Tuesday morning federal headlines – Sept. 11, 2012

The Morning Federal Newscast is a daily compilation of the stories you hear Federal Drive hosts Tom Temin and Emily Kopp discuss throughout the show each day. The Newscast is designed to give FederalNewsRadio.com users more information about the stories you hear on the air.

  • The Agriculture Department once again is buying meat from a California slaughterhouse it had investigated for animal cruelty. The department says Central Valley Meat has made improvements after an undercover video showed workers kicking and shocking downed cows. The Food Safety and Inspection Service says there’s no evidence sick cattle made it into the food supply. However the agency plans quarterly audits at the facility for at least the next year. The Department buys meat to supply school lunch and other food programs. (Associated Press)
  • The Treasury Department says the government is making money from its bailout of the insurance company AIG. It expects to earn a profit of more than $12 billion after selling a big portion of its company shares, and becoming a minority shareholder for the first time. The government will own about one-fifth of the company’s shares. The government’s bailout of AIG was the biggest rescue of a Wall Street firm, pledging $182 billion to prop up the company. Overall, the government has recovered about 80 percent of the money it spent through the Troubled Asset Relief Program, the best-known of recession-era financial bailout programs.(Federal News Radio)
  • The Federal Protective Service is again taking heat for what not doing enough to to safeguard government buildings. The Government Accountability Office says FPS has failed to follow standards for measuring risks at federal facilities. Auditors say the agency has been relying on information about contracts and countermeasures instead of actually conducting risk assessments. GAO also faults the agency for ongoing problems with oversight of more than 12,000 contracted guards. FPS has been under fire for years because of management problems.(GAO)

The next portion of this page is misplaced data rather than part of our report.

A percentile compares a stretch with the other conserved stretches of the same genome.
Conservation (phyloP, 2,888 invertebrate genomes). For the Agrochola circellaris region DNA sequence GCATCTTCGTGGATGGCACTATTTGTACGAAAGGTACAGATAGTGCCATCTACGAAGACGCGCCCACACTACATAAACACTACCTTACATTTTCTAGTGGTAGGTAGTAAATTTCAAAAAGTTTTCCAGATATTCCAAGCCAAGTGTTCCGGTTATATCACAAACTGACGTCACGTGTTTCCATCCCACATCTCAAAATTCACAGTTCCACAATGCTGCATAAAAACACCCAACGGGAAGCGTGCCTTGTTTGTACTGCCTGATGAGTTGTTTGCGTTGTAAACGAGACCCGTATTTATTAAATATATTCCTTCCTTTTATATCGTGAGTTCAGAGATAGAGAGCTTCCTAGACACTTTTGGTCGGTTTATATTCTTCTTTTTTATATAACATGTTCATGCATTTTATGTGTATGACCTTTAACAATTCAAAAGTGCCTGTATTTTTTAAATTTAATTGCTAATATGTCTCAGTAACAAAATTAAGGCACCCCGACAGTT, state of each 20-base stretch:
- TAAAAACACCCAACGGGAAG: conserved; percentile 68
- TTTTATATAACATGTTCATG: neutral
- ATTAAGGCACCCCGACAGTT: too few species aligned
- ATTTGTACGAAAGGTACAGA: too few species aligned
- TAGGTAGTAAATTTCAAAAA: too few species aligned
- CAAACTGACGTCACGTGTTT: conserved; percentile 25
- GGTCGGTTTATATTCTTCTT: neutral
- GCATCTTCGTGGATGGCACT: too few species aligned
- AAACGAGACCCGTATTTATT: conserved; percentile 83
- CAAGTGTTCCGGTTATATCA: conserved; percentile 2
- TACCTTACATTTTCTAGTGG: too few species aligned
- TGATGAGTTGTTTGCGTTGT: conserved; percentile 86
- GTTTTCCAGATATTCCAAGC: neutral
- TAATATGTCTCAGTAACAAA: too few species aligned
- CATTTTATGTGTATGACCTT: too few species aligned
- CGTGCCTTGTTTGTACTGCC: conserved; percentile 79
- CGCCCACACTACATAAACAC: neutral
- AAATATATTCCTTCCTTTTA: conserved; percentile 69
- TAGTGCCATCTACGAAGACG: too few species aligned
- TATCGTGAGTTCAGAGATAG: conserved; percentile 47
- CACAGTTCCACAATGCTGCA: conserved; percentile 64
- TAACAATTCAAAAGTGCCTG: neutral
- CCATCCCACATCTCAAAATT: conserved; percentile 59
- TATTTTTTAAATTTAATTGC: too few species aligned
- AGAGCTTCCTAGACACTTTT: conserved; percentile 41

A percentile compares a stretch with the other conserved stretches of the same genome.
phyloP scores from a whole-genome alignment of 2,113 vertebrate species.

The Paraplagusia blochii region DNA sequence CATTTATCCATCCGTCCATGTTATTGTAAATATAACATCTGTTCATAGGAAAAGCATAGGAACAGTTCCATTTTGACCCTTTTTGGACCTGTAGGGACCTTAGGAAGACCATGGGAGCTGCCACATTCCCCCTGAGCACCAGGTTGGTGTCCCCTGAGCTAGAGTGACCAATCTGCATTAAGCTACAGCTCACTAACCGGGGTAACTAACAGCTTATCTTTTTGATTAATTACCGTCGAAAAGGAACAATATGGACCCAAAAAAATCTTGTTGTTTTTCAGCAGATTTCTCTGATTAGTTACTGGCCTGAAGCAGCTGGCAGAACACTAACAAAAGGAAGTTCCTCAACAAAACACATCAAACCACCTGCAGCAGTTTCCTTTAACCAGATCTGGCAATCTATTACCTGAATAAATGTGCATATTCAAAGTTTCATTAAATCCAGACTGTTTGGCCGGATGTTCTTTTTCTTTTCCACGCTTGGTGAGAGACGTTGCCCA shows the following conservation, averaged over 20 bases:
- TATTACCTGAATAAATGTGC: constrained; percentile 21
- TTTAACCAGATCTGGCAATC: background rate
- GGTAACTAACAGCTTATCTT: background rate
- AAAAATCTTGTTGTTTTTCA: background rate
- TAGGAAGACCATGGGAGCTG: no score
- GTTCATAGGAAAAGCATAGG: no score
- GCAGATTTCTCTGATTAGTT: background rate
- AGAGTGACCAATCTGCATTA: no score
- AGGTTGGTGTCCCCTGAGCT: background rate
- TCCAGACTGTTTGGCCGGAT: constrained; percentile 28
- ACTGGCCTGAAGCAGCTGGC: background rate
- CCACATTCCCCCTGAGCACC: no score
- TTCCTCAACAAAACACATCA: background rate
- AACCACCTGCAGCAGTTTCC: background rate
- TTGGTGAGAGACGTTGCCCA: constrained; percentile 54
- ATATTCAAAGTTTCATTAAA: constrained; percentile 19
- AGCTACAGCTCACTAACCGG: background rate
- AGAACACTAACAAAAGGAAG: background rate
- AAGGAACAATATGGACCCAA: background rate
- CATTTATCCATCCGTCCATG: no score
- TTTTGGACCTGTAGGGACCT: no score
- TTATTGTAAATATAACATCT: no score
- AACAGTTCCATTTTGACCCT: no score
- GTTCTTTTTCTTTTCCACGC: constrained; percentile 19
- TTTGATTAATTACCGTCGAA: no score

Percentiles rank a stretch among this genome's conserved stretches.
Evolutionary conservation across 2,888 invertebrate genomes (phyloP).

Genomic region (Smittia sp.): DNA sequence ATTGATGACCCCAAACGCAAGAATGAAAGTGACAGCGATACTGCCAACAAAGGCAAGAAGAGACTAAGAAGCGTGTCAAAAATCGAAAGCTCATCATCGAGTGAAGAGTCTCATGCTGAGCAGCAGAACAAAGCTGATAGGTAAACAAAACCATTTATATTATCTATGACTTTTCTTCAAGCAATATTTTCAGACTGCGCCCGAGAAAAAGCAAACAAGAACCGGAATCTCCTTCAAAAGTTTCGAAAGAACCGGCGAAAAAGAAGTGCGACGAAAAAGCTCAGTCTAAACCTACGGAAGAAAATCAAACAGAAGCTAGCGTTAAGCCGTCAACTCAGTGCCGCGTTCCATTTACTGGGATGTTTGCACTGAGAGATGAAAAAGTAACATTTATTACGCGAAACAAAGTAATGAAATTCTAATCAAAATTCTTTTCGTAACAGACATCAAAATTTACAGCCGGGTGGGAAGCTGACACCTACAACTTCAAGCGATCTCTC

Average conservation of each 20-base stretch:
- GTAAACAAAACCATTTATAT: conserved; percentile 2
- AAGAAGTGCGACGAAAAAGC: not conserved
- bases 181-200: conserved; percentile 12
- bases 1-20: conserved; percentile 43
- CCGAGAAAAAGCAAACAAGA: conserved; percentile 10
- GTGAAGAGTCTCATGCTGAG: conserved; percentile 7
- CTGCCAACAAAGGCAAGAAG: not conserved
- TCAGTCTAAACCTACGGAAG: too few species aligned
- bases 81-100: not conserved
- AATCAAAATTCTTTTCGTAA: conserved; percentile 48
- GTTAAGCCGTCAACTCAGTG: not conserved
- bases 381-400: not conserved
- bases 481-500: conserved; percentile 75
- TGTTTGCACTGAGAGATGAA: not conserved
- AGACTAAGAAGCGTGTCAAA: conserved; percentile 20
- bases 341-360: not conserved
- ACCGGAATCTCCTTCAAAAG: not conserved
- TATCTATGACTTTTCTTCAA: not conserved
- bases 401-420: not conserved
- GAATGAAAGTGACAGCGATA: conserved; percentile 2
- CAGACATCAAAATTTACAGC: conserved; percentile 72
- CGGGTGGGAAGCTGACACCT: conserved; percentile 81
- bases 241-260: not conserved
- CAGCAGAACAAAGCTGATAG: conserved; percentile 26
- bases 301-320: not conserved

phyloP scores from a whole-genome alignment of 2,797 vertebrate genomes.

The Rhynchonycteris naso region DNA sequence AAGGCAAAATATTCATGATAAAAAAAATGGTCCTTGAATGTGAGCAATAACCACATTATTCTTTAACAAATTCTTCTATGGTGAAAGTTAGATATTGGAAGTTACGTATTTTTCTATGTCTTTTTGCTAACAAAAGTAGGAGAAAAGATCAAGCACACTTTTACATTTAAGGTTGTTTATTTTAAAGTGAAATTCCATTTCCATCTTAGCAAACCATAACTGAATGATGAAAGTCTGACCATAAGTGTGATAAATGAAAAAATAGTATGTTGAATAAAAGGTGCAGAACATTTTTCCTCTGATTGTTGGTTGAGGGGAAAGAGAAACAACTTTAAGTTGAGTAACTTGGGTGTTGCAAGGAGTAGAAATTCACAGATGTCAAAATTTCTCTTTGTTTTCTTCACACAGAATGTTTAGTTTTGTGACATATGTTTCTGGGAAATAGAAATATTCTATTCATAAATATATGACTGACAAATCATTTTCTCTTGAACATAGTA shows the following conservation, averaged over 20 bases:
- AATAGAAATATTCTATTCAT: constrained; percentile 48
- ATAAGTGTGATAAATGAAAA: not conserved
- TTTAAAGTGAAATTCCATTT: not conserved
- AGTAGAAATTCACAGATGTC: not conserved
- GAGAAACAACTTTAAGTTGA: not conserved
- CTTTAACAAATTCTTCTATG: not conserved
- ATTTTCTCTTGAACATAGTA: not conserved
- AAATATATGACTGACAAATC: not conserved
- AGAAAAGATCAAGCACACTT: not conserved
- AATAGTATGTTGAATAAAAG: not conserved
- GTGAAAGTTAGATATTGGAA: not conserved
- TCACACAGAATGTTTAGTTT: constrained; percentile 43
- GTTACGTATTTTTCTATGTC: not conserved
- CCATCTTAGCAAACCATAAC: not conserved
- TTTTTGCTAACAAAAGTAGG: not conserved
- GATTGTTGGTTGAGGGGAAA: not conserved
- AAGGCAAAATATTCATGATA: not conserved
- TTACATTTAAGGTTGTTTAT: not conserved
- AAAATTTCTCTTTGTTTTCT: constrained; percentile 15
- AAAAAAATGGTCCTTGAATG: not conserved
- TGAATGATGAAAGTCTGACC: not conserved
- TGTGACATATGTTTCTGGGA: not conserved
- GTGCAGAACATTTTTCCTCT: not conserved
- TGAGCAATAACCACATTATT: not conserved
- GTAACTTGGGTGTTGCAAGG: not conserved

• Defense contractors say in just a few months they may have to tell employees that they could lose their jobs. That’s if Congress does not pass a law to avoid sequestration. They also warned that their small-business suppliers would feel the brunt of the automatic spending cuts. Thirteen defense executives responded to letters from GOP senators and Joe Lieberman, an independent from Connecticut. The lawmakers are trying to ratchet up the political pressure. They want Congress and the president to halt the automatic spending cuts but no action is expected until after the election.(Federal News Radio)
  • The National Institutes of Health is changing its acquisition leadership. Mary Armstead will become associate director of the acquisition management office beginning in October. She’ll oversee contracting, credit card programs and blanket purchase agreements. She’ll also run the financial management division. Armstead comes to the job from the NIHIT Acquisition and Assessment Center. She has worked in government for 40 years. (Federal News Radio)
  • The FBI promised “martyrdom payments” of up to $1,000 a month to a terrorism suspect. Alexandria resident Amine El-Khalifi eventually said he would kill himself in a plot to bomb the Capitol. He pled guilty in June and will be sentenced Friday. It’s just one of several FBI sting operations targeting so-called “homegrown terrorists.” But the agency is not saying whether it promised martyrdom payments in any of the other cases. The defense lawyers say they do not believe the FBI actions constitute entrapment.(Federal News Radio)
  • The House is preparing to reauthorize a post Sept. 11 law that makes it easier for federal agents to eavesdrop on conversations. The FISA Amendments Act lets the government read emails and listen in on phone calls without a warrant. The White House has made it a top priority. But some Democrats say the program is cloaked in secrecy.The Director of National Intelligence recently admitted that agents had used the FISA Amendments Act to spy on law-abiding Americans and had violated their constitutional rights at least once.(White House)